Heisman Impact: Could Marcus Mariota make a difference for an entire state?

Home is where the heart is… or it could simply be where you come from.

For heavy Heisman Trophy favorite Marcus Mariota, home is Honolulu, Hawaii.

The finalists for the Heisman Trophy Award were announced on Monday: Mariota, Wisconsin running back Melvin Gordon, and Alabama wide receiver Amari Cooper. The trio’s trip to New York came as no surprise. There will also be no shocks in store for college football watchers if Mariota takes home the hardware on Saturday night. Drama is not supposed to be a part of the evening.


What’s the significance of this Heisman winner? Mariota would mark only the fourth Heisman Trophy winner born outside the contiguous 48 states of the United States. California has the most winners, with 14. Ohio is next with 10, while Texas and Pennsylvania follow with seven each. Only 25 different states boast of a winner. Mariota would make that number 26.

Tim Tebow was born in the Philipines on a mission. Robert Griffin III was born in Japan to military parents. Finally, Frank Sinkwich — the 1942 winner at the University of Georgia — was born in Croatia. However, there is one difference between Mariota and the other three: where they played high school football.

While at St. Louis High School in Honolulu, Mariota was a two-sport star in football and track. However, Mariota did not start on the football field until his senior year, a campaign in which he led his squad to an 11-1 record and was named the Interscholastic League of Honolulu Offensive Player of the Year. In that season, Mariota had a very similar season to what he had at Oregon this year. He completed almost 65 percent of his passes for nearly 2,600 yards and 32 touchdowns against five interceptions. He also rushed for 455 yards and seven touchdowns.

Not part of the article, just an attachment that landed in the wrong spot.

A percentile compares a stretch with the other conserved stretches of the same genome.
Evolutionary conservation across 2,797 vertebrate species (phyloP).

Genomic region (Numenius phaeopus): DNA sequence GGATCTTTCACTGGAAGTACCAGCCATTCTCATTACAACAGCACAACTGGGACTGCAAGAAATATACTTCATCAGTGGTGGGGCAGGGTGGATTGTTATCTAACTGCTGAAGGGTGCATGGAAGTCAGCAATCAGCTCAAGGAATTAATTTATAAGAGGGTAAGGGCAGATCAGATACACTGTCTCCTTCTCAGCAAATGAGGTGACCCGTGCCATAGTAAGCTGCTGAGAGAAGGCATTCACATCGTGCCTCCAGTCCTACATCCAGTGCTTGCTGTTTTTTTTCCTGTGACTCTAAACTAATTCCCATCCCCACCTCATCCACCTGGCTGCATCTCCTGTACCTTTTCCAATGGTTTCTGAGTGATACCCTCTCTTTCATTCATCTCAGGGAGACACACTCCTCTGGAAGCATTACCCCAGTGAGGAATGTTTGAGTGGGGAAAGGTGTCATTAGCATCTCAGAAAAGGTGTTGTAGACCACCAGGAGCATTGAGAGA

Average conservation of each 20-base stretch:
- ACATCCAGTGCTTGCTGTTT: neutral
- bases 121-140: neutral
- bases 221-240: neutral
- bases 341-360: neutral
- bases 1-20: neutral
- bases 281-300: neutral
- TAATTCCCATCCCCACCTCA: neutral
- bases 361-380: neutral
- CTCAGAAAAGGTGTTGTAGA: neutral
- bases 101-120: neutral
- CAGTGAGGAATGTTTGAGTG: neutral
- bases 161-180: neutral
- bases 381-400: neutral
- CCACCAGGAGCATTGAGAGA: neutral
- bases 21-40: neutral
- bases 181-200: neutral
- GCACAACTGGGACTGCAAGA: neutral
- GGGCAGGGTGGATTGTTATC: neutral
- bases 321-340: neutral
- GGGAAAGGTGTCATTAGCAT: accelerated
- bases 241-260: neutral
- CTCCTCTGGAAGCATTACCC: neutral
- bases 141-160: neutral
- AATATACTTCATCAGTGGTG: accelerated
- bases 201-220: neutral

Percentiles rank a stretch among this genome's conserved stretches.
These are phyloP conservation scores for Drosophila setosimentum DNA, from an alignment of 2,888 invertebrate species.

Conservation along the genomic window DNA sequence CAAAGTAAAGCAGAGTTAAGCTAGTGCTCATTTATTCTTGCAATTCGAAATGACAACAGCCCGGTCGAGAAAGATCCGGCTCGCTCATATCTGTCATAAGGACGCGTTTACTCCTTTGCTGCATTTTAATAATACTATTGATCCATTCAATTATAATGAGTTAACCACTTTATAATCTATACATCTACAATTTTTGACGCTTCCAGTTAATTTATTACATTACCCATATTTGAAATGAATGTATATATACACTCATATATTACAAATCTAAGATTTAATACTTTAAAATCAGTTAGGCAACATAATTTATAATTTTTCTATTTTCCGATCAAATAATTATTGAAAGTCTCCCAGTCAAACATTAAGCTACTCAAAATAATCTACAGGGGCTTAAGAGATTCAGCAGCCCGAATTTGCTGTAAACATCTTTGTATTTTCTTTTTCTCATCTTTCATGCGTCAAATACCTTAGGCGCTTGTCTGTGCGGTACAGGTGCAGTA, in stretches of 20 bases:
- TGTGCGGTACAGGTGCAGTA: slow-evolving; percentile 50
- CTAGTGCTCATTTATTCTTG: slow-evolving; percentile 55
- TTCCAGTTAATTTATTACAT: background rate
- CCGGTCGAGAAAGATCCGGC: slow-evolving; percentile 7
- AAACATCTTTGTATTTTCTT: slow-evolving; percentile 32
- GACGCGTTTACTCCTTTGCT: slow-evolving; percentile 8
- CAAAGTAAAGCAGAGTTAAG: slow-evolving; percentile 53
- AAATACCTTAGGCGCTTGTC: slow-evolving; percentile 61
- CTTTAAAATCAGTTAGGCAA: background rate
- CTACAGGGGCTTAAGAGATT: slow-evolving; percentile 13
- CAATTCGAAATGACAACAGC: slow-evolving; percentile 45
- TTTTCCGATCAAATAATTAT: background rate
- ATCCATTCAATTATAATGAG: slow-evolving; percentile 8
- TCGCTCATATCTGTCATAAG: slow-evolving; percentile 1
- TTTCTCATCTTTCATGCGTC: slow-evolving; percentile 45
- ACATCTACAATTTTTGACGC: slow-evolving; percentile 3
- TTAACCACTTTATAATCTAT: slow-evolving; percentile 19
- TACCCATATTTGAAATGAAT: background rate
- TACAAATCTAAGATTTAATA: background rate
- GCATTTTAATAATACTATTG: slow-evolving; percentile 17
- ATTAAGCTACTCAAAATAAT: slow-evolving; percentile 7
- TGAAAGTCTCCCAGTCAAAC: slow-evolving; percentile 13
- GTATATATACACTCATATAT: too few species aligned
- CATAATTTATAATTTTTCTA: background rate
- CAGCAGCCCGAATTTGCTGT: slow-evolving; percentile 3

Mariota was discovered by the Ducks when he attended an Oregon football summer camp prior to that senior season. Had this not happened, the fairytale of Mariota winning the Heisman and a possible national championship would have never been possible. With all of the scheduling and timing struggles that come with recruiting for coaches, it’s hard to imagine making the trek to Hawaii to see a relatively unknown commodity under other circumstances. However, the difference that Mariota has made at Oregon could open up a new, fairly untapped pipeline for collegiate talent.

While many players are annually recruited from the islands, it is rare that you find one of the nation’s elite coming from Hawaii — forget a Heisman favorite. Not only would Mariota be the first winner from the University of Oregon, he would give an entire generation of athletes from Hawaii proof that achievements like these are possible.

This is not to say or suggest that Hawaii is the future hotbed of football talent, competing with Texas and Florida. However, it’s clear that Mariota has certainly put the Aloha state on the map. Hawaii boasts of only three of the top 60 prospects on the ESPN top recruits list in 2015.

When booking those recruiting trips, coaches, don’t forget Hawaii… and that’s for a lot more than just a vacation.